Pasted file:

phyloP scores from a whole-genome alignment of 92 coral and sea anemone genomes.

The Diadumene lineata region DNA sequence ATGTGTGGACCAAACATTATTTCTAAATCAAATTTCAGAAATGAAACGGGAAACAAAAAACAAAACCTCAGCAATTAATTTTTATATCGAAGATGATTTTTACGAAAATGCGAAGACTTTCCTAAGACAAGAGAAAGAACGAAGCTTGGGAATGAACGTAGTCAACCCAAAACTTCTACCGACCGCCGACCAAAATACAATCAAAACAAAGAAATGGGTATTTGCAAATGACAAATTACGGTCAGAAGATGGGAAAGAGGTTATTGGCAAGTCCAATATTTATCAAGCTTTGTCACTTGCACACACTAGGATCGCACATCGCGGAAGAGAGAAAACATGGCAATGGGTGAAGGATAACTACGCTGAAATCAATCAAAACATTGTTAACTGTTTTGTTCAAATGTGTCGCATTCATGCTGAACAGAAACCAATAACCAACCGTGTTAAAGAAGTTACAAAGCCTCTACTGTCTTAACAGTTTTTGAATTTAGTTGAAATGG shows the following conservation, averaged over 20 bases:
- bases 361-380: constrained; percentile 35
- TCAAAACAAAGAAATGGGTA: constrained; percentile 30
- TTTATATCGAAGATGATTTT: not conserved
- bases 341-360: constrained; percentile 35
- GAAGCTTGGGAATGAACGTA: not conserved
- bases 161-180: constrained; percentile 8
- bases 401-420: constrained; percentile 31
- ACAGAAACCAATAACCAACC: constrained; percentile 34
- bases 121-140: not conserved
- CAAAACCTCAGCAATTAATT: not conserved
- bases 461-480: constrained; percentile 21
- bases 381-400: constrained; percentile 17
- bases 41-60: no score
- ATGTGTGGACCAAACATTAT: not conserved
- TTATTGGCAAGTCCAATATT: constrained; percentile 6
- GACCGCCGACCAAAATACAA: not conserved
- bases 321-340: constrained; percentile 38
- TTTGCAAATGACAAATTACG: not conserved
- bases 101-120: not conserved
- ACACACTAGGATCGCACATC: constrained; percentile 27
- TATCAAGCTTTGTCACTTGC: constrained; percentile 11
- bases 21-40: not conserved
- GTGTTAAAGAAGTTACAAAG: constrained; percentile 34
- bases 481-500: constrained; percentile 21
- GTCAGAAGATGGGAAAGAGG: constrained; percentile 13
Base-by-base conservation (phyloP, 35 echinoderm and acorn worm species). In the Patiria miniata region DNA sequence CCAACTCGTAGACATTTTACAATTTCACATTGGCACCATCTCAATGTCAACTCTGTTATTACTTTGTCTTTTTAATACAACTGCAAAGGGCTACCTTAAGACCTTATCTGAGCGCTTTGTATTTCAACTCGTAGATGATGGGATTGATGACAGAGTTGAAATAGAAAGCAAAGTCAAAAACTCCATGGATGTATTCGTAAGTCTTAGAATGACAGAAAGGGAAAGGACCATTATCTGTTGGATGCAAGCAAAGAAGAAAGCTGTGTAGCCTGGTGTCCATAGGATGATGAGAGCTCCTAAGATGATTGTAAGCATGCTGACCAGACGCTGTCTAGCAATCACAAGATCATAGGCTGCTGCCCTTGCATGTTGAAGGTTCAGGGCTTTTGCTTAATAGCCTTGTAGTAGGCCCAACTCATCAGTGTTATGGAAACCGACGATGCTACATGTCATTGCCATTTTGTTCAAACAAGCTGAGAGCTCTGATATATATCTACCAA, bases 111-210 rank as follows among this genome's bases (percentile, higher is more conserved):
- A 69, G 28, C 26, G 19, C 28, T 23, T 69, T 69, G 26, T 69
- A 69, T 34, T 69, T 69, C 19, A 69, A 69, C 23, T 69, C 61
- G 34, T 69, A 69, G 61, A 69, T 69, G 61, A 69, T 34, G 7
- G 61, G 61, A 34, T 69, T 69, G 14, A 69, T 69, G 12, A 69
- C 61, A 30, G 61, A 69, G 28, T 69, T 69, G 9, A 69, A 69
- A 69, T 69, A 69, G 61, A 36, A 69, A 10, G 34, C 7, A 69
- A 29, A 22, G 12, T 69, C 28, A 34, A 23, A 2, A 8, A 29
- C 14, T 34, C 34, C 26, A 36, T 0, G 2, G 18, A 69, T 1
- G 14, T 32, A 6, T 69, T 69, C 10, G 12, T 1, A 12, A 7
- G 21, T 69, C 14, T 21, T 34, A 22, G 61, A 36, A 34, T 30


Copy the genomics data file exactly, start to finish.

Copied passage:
phyloP scores from a whole-genome alignment of 92 coral and sea anemone genomes.

The Diadumene lineata region DNA sequence ATGTGTGGACCAAACATTATTTCTAAATCAAATTTCAGAAATGAAACGGGAAACAAAAAACAAAACCTCAGCAATTAATTTTTATATCGAAGATGATTTTTACGAAAATGCGAAGACTTTCCTAAGACAAGAGAAAGAACGAAGCTTGGGAATGAACGTAGTCAACCCAAAACTTCTACCGACCGCCGACCAAAATACAATCAAAACAAAGAAATGGGTATTTGCAAATGACAAATTACGGTCAGAAGATGGGAAAGAGGTTATTGGCAAGTCCAATATTTATCAAGCTTTGTCACTTGCACACACTAGGATCGCACATCGCGGAAGAGAGAAAACATGGCAATGGGTGAAGGATAACTACGCTGAAATCAATCAAAACATTGTTAACTGTTTTGTTCAAATGTGTCGCATTCATGCTGAACAGAAACCAATAACCAACCGTGTTAAAGAAGTTACAAAGCCTCTACTGTCTTAACAGTTTTTGAATTTAGTTGAAATGG shows the following conservation, averaged over 20 bases:
- bases 361-380: constrained; percentile 35
- TCAAAACAAAGAAATGGGTA: constrained; percentile 30
- TTTATATCGAAGATGATTTT: not conserved
- bases 341-360: constrained; percentile 35
- GAAGCTTGGGAATGAACGTA: not conserved
- bases 161-180: constrained; percentile 8
- bases 401-420: constrained; percentile 31
- ACAGAAACCAATAACCAACC: constrained; percentile 34
- bases 121-140: not conserved
- CAAAACCTCAGCAATTAATT: not conserved
- bases 461-480: constrained; percentile 21
- bases 381-400: constrained; percentile 17
- bases 41-60: no score
- ATGTGTGGACCAAACATTAT: not conserved
- TTATTGGCAAGTCCAATATT: constrained; percentile 6
- GACCGCCGACCAAAATACAA: not conserved
- bases 321-340: constrained; percentile 38
- TTTGCAAATGACAAATTACG: not conserved
- bases 101-120: not conserved
- ACACACTAGGATCGCACATC: constrained; percentile 27
- TATCAAGCTTTGTCACTTGC: constrained; percentile 11
- bases 21-40: not conserved
- GTGTTAAAGAAGTTACAAAG: constrained; percentile 34
- bases 481-500: constrained; percentile 21
- GTCAGAAGATGGGAAAGAGG: constrained; percentile 13
Base-by-base conservation (phyloP, 35 echinoderm and acorn worm species). In the Patiria miniata region DNA sequence CCAACTCGTAGACATTTTACAATTTCACATTGGCACCATCTCAATGTCAACTCTGTTATTACTTTGTCTTTTTAATACAACTGCAAAGGGCTACCTTAAGACCTTATCTGAGCGCTTTGTATTTCAACTCGTAGATGATGGGATTGATGACAGAGTTGAAATAGAAAGCAAAGTCAAAAACTCCATGGATGTATTCGTAAGTCTTAGAATGACAGAAAGGGAAAGGACCATTATCTGTTGGATGCAAGCAAAGAAGAAAGCTGTGTAGCCTGGTGTCCATAGGATGATGAGAGCTCCTAAGATGATTGTAAGCATGCTGACCAGACGCTGTCTAGCAATCACAAGATCATAGGCTGCTGCCCTTGCATGTTGAAGGTTCAGGGCTTTTGCTTAATAGCCTTGTAGTAGGCCCAACTCATCAGTGTTATGGAAACCGACGATGCTACATGTCATTGCCATTTTGTTCAAACAAGCTGAGAGCTCTGATATATATCTACCAA, bases 111-210 rank as follows among this genome's bases (percentile, higher is more conserved):
- A 69, G 28, C 26, G 19, C 28, T 23, T 69, T 69, G 26, T 69
- A 69, T 34, T 69, T 69, C 19, A 69, A 69, C 23, T 69, C 61
- G 34, T 69, A 69, G 61, A 69, T 69, G 61, A 69, T 34, G 7
- G 61, G 61, A 34, T 69, T 69, G 14, A 69, T 69, G 12, A 69
- C 61, A 30, G 61, A 69, G 28, T 69, T 69, G 9, A 69, A 69
- A 69, T 69, A 69, G 61, A 36, A 69, A 10, G 34, C 7, A 69
- A 29, A 22, G 12, T 69, C 28, A 34, A 23, A 2, A 8, A 29
- C 14, T 34, C 34, C 26, A 36, T 0, G 2, G 18, A 69, T 1
- G 14, T 32, A 6, T 69, T 69, C 10, G 12, T 1, A 12, A 7
- G 21, T 69, C 14, T 21, T 34, A 22, G 61, A 36, A 34, T 30